Hip arthroscopy is a minimally invasive procedure that allows your surgeon to see inside your hip using a camera inserted through small cuts in the skin. It is used to examine, diagnose and treat problems that are causing pain and/or restricted movement in your hip.
A hip arthroscopy allows your surgeon to diagnose and treat problems affecting the hip without the need for a large cut in the skin. This may reduce the amount of pain you feel and speed up your recovery after surgery.
A hip arthroscopy may be recommended if your hip pain hasn’t responded to non-surgical treatments such as rest, physiotherapy, medications and injections.
Most commonly a hip arthroscopy is performed to:
Hip arthroscopy may also be used to treat:
A hip arthroscopy is often performed as a day case procedure under general anaesthetic. The operation takes between 30 and 90 minutes.
Your surgeon will make a small surgical cut to insert an arthroscope to look inside your hip. An arthroscope is made up of a tiny tube, a lens and a light source. Images are sent from the arthroscope to a video screen or an eyepiece, so your surgeon is able to see inside your joint.
The inside of your hip joint will be examined and your surgeon will decide whether an operation is required. Other small incisions may be made to insert medical instruments to remove fluid, diseased tissue or bone or to repair damage in your hip joint area.
Immediately after your operation you’ll be taken to a recovery area, monitored and given painkillers as needed.
The main benefit of a hip arthroscopy is to confirm your hip problem and in many cases treatment can be performed at the same time. Hip pain is reduced and mobility is often immediately restored following the procedure.
The advantage of arthroscopy over traditional open surgery is that the joint does not have to be opened up fully.
CT or MRI scans can often be used to diagnose problems of the hip joint. However, sometimes a hip arthroscopy may be needed to confirm diagnosis and also to treat the problem.
If you decide to pay for your treatment, Ramsay offer an all-inclusive Total Care package, where a single one-off payment at a pre-agreed price, delivering direct access to all the treatment you need for complete reassurance. You can also spread the cost of your treatment with finance options available.
A hip arthroscopy may be covered by your medical insurance policy. We advise you to check directly with your insurance provider and get written confirmation before commencing treatment.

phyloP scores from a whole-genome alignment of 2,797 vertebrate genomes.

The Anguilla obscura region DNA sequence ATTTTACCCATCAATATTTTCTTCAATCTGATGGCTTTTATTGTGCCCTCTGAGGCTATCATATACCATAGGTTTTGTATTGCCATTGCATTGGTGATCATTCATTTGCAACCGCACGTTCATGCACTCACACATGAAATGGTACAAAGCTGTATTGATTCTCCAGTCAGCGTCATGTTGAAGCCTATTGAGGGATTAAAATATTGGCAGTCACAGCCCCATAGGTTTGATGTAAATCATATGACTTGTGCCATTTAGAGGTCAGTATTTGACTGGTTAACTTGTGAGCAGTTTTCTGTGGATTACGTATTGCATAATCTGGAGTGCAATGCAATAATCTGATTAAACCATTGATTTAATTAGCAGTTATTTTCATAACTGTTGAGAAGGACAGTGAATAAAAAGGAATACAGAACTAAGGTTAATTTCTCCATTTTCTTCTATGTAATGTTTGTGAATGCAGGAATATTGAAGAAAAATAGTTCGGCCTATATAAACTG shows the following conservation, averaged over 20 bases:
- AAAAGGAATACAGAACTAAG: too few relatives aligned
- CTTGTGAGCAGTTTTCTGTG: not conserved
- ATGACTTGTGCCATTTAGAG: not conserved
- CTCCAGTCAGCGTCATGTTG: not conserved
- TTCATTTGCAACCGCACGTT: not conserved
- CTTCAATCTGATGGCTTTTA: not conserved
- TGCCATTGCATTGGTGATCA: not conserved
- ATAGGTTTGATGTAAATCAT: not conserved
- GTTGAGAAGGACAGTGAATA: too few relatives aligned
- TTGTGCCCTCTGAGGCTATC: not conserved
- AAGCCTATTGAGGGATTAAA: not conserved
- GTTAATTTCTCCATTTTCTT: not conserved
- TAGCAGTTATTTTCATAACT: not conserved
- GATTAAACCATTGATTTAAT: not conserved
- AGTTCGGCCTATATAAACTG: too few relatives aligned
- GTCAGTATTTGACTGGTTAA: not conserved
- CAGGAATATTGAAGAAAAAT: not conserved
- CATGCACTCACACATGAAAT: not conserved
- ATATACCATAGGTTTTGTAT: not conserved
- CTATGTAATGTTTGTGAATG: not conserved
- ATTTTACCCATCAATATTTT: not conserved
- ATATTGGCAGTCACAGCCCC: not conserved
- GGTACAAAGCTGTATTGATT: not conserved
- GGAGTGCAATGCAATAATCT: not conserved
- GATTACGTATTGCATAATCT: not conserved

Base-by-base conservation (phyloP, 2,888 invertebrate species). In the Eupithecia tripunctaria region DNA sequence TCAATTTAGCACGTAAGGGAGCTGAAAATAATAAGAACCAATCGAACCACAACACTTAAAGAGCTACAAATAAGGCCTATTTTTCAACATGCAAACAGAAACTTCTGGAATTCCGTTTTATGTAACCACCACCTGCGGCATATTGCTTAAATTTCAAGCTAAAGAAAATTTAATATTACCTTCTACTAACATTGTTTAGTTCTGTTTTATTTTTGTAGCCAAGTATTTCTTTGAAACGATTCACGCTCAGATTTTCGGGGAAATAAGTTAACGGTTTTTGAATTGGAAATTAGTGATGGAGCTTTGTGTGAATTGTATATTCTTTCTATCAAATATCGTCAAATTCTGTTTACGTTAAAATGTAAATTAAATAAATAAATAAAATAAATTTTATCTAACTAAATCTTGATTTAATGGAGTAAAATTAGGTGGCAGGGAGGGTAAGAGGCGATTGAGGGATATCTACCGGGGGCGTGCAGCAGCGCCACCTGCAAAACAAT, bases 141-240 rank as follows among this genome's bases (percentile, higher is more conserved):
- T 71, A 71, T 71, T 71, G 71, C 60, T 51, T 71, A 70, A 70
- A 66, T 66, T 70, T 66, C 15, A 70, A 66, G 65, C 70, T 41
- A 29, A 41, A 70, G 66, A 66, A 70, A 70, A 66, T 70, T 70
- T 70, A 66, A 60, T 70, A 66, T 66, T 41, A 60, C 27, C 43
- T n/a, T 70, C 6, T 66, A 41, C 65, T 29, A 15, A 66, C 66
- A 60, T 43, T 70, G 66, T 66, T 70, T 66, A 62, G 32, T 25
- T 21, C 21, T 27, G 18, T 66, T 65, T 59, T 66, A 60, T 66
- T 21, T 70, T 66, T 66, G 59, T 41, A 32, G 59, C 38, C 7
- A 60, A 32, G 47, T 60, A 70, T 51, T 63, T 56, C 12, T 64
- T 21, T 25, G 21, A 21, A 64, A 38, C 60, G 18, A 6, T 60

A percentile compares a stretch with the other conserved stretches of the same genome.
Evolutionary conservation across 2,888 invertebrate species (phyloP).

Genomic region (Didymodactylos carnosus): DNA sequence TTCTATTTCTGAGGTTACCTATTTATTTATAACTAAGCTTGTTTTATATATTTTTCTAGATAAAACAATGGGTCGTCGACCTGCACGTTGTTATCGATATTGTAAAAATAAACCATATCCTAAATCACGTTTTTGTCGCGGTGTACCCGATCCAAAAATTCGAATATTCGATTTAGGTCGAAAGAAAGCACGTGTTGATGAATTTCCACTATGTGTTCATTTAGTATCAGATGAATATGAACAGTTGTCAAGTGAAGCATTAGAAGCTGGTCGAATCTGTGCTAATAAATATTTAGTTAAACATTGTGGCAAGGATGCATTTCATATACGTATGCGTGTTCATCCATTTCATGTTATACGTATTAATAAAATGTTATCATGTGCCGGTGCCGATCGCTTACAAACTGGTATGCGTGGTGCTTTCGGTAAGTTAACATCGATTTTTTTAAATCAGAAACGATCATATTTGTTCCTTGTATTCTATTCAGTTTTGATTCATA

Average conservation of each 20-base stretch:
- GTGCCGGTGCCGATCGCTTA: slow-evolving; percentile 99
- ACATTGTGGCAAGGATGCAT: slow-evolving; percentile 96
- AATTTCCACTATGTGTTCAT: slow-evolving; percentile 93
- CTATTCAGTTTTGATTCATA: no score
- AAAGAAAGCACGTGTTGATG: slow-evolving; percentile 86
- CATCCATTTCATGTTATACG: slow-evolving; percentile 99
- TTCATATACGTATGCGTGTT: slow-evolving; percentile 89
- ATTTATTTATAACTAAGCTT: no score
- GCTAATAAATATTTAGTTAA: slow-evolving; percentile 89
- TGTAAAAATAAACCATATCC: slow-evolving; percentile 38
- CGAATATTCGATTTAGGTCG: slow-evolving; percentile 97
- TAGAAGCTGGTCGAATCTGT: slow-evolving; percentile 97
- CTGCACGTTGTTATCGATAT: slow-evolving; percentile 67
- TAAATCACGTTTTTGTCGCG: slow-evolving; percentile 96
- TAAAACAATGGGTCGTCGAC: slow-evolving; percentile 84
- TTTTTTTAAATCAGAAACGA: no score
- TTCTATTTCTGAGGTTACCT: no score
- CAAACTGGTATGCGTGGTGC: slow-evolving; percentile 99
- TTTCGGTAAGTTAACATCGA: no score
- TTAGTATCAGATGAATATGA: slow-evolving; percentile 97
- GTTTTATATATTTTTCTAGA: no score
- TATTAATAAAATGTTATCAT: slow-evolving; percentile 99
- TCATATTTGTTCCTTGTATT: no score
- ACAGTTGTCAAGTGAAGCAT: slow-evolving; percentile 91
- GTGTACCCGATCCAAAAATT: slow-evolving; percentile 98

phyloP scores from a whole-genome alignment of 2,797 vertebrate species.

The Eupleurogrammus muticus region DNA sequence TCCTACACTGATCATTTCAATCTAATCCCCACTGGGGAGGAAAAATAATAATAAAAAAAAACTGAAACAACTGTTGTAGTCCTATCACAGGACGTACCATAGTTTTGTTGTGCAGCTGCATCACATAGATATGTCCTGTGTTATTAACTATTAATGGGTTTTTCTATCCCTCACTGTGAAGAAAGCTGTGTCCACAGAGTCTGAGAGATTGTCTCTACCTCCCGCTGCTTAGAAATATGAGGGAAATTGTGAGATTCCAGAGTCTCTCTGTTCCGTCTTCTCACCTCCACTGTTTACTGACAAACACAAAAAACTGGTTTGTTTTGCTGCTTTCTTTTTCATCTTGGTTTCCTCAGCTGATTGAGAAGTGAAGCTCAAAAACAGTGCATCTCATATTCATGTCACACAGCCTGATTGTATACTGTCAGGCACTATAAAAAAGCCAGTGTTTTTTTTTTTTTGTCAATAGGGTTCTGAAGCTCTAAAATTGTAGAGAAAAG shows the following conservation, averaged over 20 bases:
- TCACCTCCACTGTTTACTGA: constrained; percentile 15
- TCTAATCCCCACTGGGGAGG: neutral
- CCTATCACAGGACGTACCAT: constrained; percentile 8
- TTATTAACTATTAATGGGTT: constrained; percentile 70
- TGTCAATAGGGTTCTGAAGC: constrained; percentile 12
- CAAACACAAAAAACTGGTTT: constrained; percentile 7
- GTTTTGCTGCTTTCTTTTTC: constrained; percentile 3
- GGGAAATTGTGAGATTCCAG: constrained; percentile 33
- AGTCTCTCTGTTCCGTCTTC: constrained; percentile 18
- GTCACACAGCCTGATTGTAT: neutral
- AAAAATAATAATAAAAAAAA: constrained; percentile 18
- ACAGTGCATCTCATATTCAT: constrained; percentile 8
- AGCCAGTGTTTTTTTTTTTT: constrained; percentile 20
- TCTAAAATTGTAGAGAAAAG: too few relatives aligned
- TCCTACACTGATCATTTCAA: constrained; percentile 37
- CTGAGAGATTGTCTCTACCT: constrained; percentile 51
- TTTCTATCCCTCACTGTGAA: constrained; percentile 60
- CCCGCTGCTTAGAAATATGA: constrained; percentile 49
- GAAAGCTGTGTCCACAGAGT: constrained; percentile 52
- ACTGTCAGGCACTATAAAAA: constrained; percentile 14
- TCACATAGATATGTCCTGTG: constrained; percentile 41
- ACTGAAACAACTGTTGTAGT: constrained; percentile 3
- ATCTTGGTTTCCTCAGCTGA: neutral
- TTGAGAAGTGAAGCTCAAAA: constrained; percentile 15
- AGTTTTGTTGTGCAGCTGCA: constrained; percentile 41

Complications from hip arthroscopy are uncommon. As with any surgical procedure, there could be complications including: pain, bleeding, infection on the wound, scarring, difficulty passing urine and deep vein thrombosis (DVT).
Specific complications of a hip arthroscopy include damage to the surrounding nerves or vessels, or the joint itself. The traction needed for the procedure can stretch nerves and cause numbness, localised stiffness and pain but this is usually temporary.
Most people who have a hip arthroscopy are able to leave hospital either on the same day of the procedure or the following morning. Before leaving hospital, you may have an appointment with a physiotherapist to discuss exercises for you to do at home and advice to help you to recover from the operation. It can take a few weeks to get back to normal activities and regular exercise should help. Before you start exercising, you should ask a member of your healthcare team or your GP for advice.
Mr Tony Andrade
Mr Tony Andrade is a Consultant Orthopaedic Surgeon at The Berkshire Independent Hospital who specialises in Hip and Knee replacements.Read more
Mr Amr Elkhouly
Mr Amr El Khouly is a Consultant Orthopaedic Surgeon in ReadingRead more
Mr Edward Tayton
Mr Edward Tayton is a Consultant Orthopaedic Surgeon in Berkshire, Reading who specialises in hip and knee replacementsRead more
Lumbar discectomy treatment is the removal of the herniated or bulging part of an intervertebral disc in your lower back. It is performed to relieve the pressure the bulging disc is exerting on nearby spinal nerves.
An arthroscopy allows your surgeon to see inside your knee using a camera inserted through small cuts in the skin.
A shoulder arthroscopy is a minimally invasive surgical procedure that involves the use of a small camera, called an arthroscope. It aims to diagnose and treat various conditions affecting the shoulder joint, such as inflammation, injuries, or damaged tissues, and perform necessary surgical interventions.
Rotator cuff surgery is shoulder surgery performed to repair torn and damaged tendons and muscles in the rotator cuff of your shoulder and, aims to alleviate shoulder pain and improve functionality.